MVT, backed financially by the likes of Coca-Cola and Ticketmaster, has a proposal to reverse the decline in grassroots establishments. The organization is lobbying the U.K. government for a compulsory £1 ($1.27) levy to be applied on tickets sold for live music events above 5,000-seating capacity.

Mark Davyd, MVT’s chief executive, says that without such financial support, the music industry is facing a “catastrophic failure of artist development.” France has already acted, he points out, with all major live music events required to pay 3.5% of each ticket sale into a fund to support grassroots artists and venues.

Swift is expected to play to 1.1 million people across her summer shows in the U.K., with other Eras concerts taking place in London, Liverpool and Cardiff between June and August. If MVT’s suggested levy was paid on each ticket, it would produce almost $1.4 million to support smaller British venues and their mission to propel The Next Big Thing to stardom.

But not everyone is convinced the levy concept would yield results. David Herlihy, a copyright lawyer and music industry teaching professor at Northeastern University, says the proposal harks back to a “bygone ecosystem” of live music concerts that was disrupted first by social media and then further by the coronavirus pandemic.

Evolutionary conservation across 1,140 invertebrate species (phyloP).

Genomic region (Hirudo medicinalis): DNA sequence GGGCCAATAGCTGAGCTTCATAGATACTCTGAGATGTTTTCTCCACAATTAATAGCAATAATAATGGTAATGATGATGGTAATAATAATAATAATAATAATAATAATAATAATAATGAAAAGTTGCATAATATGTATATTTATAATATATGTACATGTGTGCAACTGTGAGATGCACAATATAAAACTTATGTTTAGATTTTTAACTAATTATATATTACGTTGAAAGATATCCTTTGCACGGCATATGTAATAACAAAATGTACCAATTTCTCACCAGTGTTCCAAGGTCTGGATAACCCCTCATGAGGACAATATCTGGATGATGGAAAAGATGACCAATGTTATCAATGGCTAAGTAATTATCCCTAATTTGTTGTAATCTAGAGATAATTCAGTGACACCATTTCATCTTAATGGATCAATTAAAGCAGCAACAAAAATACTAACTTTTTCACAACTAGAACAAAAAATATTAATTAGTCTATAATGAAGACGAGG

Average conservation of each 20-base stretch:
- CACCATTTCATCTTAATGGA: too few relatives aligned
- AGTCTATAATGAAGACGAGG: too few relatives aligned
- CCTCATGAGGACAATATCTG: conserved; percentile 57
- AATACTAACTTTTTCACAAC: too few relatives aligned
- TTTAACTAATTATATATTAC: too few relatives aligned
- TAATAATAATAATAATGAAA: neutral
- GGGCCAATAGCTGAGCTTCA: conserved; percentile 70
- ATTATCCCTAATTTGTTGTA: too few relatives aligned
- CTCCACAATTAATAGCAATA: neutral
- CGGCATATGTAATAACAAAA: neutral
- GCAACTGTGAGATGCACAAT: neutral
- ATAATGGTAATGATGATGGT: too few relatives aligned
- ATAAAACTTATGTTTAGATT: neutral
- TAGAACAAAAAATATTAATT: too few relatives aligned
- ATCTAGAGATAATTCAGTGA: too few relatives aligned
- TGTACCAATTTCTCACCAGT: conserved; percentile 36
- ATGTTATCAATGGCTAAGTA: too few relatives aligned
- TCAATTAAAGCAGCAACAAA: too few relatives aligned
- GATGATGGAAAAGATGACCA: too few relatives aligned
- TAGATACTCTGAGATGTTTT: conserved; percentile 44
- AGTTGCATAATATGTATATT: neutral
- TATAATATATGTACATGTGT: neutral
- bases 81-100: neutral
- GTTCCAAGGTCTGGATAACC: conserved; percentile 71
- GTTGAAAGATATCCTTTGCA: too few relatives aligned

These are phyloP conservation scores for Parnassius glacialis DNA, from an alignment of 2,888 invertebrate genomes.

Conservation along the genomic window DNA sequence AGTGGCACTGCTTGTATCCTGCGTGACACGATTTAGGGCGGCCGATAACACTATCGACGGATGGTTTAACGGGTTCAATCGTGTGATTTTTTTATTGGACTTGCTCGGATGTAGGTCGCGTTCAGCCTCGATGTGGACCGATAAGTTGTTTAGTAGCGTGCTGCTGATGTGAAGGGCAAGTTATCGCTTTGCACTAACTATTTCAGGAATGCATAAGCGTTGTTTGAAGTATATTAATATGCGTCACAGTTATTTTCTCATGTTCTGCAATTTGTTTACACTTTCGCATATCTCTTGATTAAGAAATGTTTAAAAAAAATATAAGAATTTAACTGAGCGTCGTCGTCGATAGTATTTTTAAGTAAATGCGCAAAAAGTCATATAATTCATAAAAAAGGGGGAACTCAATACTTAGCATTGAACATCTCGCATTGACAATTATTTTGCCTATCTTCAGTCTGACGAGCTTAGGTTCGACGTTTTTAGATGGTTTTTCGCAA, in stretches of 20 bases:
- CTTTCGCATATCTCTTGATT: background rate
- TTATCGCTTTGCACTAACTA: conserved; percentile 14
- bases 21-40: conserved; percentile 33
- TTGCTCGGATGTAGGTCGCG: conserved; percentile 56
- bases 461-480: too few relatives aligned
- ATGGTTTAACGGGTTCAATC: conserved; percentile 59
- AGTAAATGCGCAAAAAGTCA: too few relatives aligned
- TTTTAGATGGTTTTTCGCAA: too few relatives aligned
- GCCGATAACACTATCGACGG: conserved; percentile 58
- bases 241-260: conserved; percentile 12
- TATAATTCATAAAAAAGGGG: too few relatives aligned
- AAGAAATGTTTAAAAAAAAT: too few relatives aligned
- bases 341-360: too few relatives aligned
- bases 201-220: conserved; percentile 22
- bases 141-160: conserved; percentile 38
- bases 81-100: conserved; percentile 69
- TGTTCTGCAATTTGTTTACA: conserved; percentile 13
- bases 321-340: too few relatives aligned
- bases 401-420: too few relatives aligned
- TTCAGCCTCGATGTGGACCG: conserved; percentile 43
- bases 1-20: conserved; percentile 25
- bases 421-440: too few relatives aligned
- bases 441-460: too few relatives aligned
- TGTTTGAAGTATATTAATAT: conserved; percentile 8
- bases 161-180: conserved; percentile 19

“Before social media, music was a congregating magnet. It was all tied to a physical space,” says Herlihy, who fronted the 1980s-era Boston-based indie rock band O Positive.

“Before the internet, before digital media, everybody from Hank Williams, to Elvis Presley, to The Beatles, to The Eagles, to Nirvana, to Taylor Swift, they all traveled the same path. 

“They all wrote songs and rehearsed a lot. They got shows around town, they had enough of a following so that the place could make profit selling alcohol. The business model was alcohol and people in the room, and it worked really well for a long period of time. You had these critical, small places that were breeding grounds for all the little not-yets to become somebody.”

But social media has become a disruptor to that bottom-up model, he argues.